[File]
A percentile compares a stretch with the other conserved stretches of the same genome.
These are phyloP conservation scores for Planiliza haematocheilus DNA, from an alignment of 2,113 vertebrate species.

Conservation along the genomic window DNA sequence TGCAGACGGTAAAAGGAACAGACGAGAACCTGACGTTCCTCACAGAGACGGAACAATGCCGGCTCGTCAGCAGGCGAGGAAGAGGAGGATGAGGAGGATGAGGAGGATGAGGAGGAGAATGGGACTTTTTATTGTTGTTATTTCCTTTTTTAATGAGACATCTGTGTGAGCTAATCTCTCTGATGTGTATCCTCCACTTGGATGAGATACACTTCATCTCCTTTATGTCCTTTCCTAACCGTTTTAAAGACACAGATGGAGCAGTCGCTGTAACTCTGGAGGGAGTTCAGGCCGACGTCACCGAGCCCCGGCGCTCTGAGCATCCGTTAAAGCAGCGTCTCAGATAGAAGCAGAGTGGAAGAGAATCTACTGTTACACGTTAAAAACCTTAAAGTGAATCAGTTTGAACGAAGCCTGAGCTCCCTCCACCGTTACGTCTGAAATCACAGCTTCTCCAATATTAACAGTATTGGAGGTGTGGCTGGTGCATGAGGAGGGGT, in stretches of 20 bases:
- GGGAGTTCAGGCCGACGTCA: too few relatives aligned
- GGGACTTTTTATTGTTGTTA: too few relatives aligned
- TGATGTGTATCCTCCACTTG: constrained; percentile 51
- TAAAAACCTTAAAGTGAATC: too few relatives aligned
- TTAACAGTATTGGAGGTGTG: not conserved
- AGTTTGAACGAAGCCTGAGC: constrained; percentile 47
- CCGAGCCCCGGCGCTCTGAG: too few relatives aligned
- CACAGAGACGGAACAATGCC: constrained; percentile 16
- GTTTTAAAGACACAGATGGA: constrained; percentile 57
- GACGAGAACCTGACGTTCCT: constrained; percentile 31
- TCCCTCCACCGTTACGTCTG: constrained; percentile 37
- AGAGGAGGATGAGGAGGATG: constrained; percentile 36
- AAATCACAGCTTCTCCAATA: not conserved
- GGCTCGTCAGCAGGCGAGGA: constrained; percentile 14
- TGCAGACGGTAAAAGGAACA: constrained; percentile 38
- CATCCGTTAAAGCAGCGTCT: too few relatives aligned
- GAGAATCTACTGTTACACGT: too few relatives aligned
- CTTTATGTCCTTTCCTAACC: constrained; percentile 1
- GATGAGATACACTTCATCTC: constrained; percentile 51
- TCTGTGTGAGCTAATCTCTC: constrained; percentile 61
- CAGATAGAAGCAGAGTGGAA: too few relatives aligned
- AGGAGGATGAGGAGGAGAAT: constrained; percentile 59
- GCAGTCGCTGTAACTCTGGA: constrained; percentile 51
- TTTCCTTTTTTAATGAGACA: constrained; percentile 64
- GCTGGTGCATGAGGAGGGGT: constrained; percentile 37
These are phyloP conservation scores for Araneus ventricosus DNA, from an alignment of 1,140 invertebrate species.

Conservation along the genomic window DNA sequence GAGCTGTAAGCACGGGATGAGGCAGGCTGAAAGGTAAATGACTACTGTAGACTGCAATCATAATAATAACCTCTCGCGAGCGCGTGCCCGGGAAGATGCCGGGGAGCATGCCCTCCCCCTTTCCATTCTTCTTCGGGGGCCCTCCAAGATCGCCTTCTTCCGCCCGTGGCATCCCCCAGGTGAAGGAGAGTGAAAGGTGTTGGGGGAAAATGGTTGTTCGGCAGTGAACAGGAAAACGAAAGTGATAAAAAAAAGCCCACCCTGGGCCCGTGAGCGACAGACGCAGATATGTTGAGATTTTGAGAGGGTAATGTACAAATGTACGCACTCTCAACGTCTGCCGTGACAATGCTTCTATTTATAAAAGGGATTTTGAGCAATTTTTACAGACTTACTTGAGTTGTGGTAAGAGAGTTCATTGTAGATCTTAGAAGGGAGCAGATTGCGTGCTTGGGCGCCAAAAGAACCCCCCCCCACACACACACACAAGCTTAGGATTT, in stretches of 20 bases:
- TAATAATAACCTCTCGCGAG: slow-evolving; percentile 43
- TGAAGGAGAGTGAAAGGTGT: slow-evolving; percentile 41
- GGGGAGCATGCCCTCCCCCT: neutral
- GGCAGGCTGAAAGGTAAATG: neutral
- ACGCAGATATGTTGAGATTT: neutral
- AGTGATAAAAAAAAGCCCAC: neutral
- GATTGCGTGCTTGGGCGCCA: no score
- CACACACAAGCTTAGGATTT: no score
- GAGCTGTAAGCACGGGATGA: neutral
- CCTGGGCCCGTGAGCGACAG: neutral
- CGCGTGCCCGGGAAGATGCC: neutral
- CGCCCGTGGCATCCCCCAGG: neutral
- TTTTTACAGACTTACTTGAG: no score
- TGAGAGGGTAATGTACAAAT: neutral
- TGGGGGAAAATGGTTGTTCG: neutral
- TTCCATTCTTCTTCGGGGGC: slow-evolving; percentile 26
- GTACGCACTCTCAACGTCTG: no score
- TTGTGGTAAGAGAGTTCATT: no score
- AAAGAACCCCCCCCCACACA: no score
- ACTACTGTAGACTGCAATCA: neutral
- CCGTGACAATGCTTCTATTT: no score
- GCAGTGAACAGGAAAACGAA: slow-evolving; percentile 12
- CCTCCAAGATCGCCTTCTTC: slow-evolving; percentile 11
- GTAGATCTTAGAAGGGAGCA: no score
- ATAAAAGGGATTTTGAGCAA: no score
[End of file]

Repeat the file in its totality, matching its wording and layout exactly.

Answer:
A percentile compares a stretch with the other conserved stretches of the same genome.
These are phyloP conservation scores for Planiliza haematocheilus DNA, from an alignment of 2,113 vertebrate species.

Conservation along the genomic window DNA sequence TGCAGACGGTAAAAGGAACAGACGAGAACCTGACGTTCCTCACAGAGACGGAACAATGCCGGCTCGTCAGCAGGCGAGGAAGAGGAGGATGAGGAGGATGAGGAGGATGAGGAGGAGAATGGGACTTTTTATTGTTGTTATTTCCTTTTTTAATGAGACATCTGTGTGAGCTAATCTCTCTGATGTGTATCCTCCACTTGGATGAGATACACTTCATCTCCTTTATGTCCTTTCCTAACCGTTTTAAAGACACAGATGGAGCAGTCGCTGTAACTCTGGAGGGAGTTCAGGCCGACGTCACCGAGCCCCGGCGCTCTGAGCATCCGTTAAAGCAGCGTCTCAGATAGAAGCAGAGTGGAAGAGAATCTACTGTTACACGTTAAAAACCTTAAAGTGAATCAGTTTGAACGAAGCCTGAGCTCCCTCCACCGTTACGTCTGAAATCACAGCTTCTCCAATATTAACAGTATTGGAGGTGTGGCTGGTGCATGAGGAGGGGT, in stretches of 20 bases:
- GGGAGTTCAGGCCGACGTCA: too few relatives aligned
- GGGACTTTTTATTGTTGTTA: too few relatives aligned
- TGATGTGTATCCTCCACTTG: constrained; percentile 51
- TAAAAACCTTAAAGTGAATC: too few relatives aligned
- TTAACAGTATTGGAGGTGTG: not conserved
- AGTTTGAACGAAGCCTGAGC: constrained; percentile 47
- CCGAGCCCCGGCGCTCTGAG: too few relatives aligned
- CACAGAGACGGAACAATGCC: constrained; percentile 16
- GTTTTAAAGACACAGATGGA: constrained; percentile 57
- GACGAGAACCTGACGTTCCT: constrained; percentile 31
- TCCCTCCACCGTTACGTCTG: constrained; percentile 37
- AGAGGAGGATGAGGAGGATG: constrained; percentile 36
- AAATCACAGCTTCTCCAATA: not conserved
- GGCTCGTCAGCAGGCGAGGA: constrained; percentile 14
- TGCAGACGGTAAAAGGAACA: constrained; percentile 38
- CATCCGTTAAAGCAGCGTCT: too few relatives aligned
- GAGAATCTACTGTTACACGT: too few relatives aligned
- CTTTATGTCCTTTCCTAACC: constrained; percentile 1
- GATGAGATACACTTCATCTC: constrained; percentile 51
- TCTGTGTGAGCTAATCTCTC: constrained; percentile 61
- CAGATAGAAGCAGAGTGGAA: too few relatives aligned
- AGGAGGATGAGGAGGAGAAT: constrained; percentile 59
- GCAGTCGCTGTAACTCTGGA: constrained; percentile 51
- TTTCCTTTTTTAATGAGACA: constrained; percentile 64
- GCTGGTGCATGAGGAGGGGT: constrained; percentile 37
These are phyloP conservation scores for Araneus ventricosus DNA, from an alignment of 1,140 invertebrate species.

Conservation along the genomic window DNA sequence GAGCTGTAAGCACGGGATGAGGCAGGCTGAAAGGTAAATGACTACTGTAGACTGCAATCATAATAATAACCTCTCGCGAGCGCGTGCCCGGGAAGATGCCGGGGAGCATGCCCTCCCCCTTTCCATTCTTCTTCGGGGGCCCTCCAAGATCGCCTTCTTCCGCCCGTGGCATCCCCCAGGTGAAGGAGAGTGAAAGGTGTTGGGGGAAAATGGTTGTTCGGCAGTGAACAGGAAAACGAAAGTGATAAAAAAAAGCCCACCCTGGGCCCGTGAGCGACAGACGCAGATATGTTGAGATTTTGAGAGGGTAATGTACAAATGTACGCACTCTCAACGTCTGCCGTGACAATGCTTCTATTTATAAAAGGGATTTTGAGCAATTTTTACAGACTTACTTGAGTTGTGGTAAGAGAGTTCATTGTAGATCTTAGAAGGGAGCAGATTGCGTGCTTGGGCGCCAAAAGAACCCCCCCCCACACACACACACAAGCTTAGGATTT, in stretches of 20 bases:
- TAATAATAACCTCTCGCGAG: slow-evolving; percentile 43
- TGAAGGAGAGTGAAAGGTGT: slow-evolving; percentile 41
- GGGGAGCATGCCCTCCCCCT: neutral
- GGCAGGCTGAAAGGTAAATG: neutral
- ACGCAGATATGTTGAGATTT: neutral
- AGTGATAAAAAAAAGCCCAC: neutral
- GATTGCGTGCTTGGGCGCCA: no score
- CACACACAAGCTTAGGATTT: no score
- GAGCTGTAAGCACGGGATGA: neutral
- CCTGGGCCCGTGAGCGACAG: neutral
- CGCGTGCCCGGGAAGATGCC: neutral
- CGCCCGTGGCATCCCCCAGG: neutral
- TTTTTACAGACTTACTTGAG: no score
- TGAGAGGGTAATGTACAAAT: neutral
- TGGGGGAAAATGGTTGTTCG: neutral
- TTCCATTCTTCTTCGGGGGC: slow-evolving; percentile 26
- GTACGCACTCTCAACGTCTG: no score
- TTGTGGTAAGAGAGTTCATT: no score
- AAAGAACCCCCCCCCACACA: no score
- ACTACTGTAGACTGCAATCA: neutral
- CCGTGACAATGCTTCTATTT: no score
- GCAGTGAACAGGAAAACGAA: slow-evolving; percentile 12
- CCTCCAAGATCGCCTTCTTC: slow-evolving; percentile 11
- GTAGATCTTAGAAGGGAGCA: no score
- ATAAAAGGGATTTTGAGCAA: no score